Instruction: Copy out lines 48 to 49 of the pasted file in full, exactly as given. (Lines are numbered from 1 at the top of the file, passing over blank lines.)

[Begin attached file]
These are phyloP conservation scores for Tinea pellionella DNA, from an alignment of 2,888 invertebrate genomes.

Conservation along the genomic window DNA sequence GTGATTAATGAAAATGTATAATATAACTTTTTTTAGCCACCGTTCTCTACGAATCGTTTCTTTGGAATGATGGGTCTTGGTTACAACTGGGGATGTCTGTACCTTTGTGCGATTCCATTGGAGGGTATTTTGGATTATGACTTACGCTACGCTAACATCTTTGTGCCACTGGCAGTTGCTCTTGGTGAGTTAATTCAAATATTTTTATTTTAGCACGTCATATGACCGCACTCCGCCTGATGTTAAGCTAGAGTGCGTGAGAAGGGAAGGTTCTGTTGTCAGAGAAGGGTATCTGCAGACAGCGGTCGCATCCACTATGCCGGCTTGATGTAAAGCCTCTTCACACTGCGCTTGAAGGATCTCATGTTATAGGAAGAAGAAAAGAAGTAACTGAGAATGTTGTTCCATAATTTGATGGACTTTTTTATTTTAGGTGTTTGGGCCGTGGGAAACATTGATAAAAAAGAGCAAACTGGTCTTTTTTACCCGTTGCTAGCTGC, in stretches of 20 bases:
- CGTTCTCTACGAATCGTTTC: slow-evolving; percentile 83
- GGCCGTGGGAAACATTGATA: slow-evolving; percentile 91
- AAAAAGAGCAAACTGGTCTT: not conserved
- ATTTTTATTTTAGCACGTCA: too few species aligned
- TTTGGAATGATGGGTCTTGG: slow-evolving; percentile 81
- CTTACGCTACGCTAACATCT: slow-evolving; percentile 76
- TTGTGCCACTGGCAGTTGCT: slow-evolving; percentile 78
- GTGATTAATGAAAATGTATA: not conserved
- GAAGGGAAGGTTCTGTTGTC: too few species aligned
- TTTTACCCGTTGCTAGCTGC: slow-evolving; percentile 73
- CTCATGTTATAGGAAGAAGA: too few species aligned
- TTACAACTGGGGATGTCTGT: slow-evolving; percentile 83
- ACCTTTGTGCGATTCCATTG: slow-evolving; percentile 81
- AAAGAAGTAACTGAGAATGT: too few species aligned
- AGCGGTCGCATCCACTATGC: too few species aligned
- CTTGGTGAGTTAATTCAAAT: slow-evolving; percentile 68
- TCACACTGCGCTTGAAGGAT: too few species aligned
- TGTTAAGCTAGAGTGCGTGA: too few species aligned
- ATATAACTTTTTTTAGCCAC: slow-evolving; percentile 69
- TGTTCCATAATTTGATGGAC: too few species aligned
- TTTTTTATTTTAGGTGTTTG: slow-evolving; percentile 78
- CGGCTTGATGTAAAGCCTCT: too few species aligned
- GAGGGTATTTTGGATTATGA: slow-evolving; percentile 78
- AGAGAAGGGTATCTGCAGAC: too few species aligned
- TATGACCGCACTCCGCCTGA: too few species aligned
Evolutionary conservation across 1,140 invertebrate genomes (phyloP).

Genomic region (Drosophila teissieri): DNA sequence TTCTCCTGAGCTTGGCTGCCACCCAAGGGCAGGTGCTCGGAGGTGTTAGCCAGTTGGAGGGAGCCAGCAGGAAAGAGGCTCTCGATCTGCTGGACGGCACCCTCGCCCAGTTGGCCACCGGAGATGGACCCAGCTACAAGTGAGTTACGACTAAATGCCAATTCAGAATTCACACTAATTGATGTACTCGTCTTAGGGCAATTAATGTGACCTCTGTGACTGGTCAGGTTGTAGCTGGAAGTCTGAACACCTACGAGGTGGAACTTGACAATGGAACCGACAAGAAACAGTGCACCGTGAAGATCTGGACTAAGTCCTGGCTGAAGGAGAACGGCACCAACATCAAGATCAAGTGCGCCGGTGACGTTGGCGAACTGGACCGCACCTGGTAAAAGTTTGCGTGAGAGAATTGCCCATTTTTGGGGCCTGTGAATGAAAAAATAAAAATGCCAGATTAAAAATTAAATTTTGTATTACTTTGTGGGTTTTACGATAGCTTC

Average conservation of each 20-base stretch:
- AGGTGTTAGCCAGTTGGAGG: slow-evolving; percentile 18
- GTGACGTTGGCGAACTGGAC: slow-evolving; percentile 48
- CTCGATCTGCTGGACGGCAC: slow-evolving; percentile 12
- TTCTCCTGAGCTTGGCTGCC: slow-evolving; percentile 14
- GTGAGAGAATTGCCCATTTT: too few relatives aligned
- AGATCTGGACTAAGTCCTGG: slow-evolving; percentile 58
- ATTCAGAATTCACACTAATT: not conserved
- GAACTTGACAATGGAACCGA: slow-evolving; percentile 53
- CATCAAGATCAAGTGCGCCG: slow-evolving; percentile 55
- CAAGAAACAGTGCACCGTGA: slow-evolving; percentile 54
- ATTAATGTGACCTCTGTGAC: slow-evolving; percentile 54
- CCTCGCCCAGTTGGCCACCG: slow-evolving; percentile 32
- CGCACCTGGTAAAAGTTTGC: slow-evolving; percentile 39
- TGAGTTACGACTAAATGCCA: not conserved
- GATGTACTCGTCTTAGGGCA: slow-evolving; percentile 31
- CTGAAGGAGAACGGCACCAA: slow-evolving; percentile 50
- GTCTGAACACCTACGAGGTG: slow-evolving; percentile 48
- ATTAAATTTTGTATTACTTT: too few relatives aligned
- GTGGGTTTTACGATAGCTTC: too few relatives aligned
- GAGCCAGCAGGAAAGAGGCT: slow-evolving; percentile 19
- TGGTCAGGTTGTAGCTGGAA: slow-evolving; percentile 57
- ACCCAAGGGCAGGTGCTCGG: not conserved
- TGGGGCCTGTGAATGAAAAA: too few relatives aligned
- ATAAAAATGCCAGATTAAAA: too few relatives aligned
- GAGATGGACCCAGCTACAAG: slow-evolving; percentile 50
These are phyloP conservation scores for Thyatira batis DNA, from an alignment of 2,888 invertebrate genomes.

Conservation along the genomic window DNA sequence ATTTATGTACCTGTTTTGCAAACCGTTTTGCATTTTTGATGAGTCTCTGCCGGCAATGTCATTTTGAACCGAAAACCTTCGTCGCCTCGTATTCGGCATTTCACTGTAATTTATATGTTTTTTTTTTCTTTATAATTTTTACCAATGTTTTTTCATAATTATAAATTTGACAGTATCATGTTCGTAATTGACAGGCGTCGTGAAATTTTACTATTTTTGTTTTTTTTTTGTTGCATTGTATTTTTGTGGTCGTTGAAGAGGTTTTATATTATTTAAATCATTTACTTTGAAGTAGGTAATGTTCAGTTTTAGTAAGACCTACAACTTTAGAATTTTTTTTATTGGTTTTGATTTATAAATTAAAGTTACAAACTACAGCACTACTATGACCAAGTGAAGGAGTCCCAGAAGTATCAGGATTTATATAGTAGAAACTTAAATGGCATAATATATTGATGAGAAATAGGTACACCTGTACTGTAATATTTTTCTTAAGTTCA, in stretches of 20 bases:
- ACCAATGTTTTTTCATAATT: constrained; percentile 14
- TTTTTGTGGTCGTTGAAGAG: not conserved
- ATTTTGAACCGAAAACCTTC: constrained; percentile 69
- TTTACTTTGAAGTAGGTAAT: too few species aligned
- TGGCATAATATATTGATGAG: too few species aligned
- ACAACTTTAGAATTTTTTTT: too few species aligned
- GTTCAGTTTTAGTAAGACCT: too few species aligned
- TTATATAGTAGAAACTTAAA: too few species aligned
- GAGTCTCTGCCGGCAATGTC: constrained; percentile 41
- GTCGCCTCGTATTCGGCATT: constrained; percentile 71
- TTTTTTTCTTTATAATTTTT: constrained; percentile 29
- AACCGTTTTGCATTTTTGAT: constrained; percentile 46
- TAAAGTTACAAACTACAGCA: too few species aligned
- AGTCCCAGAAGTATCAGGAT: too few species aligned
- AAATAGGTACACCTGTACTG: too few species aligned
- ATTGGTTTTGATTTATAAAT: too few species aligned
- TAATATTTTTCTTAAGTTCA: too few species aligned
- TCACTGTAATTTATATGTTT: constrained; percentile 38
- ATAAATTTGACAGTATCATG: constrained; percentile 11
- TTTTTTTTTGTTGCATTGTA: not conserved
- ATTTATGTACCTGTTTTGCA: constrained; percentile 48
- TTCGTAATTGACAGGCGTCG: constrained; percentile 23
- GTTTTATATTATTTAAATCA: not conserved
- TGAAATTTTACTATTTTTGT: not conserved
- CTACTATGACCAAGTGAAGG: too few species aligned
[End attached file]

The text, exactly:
- ATTAAATTTTGTATTACTTT: too few relatives aligned
- GTGGGTTTTACGATAGCTTC: too few relatives aligned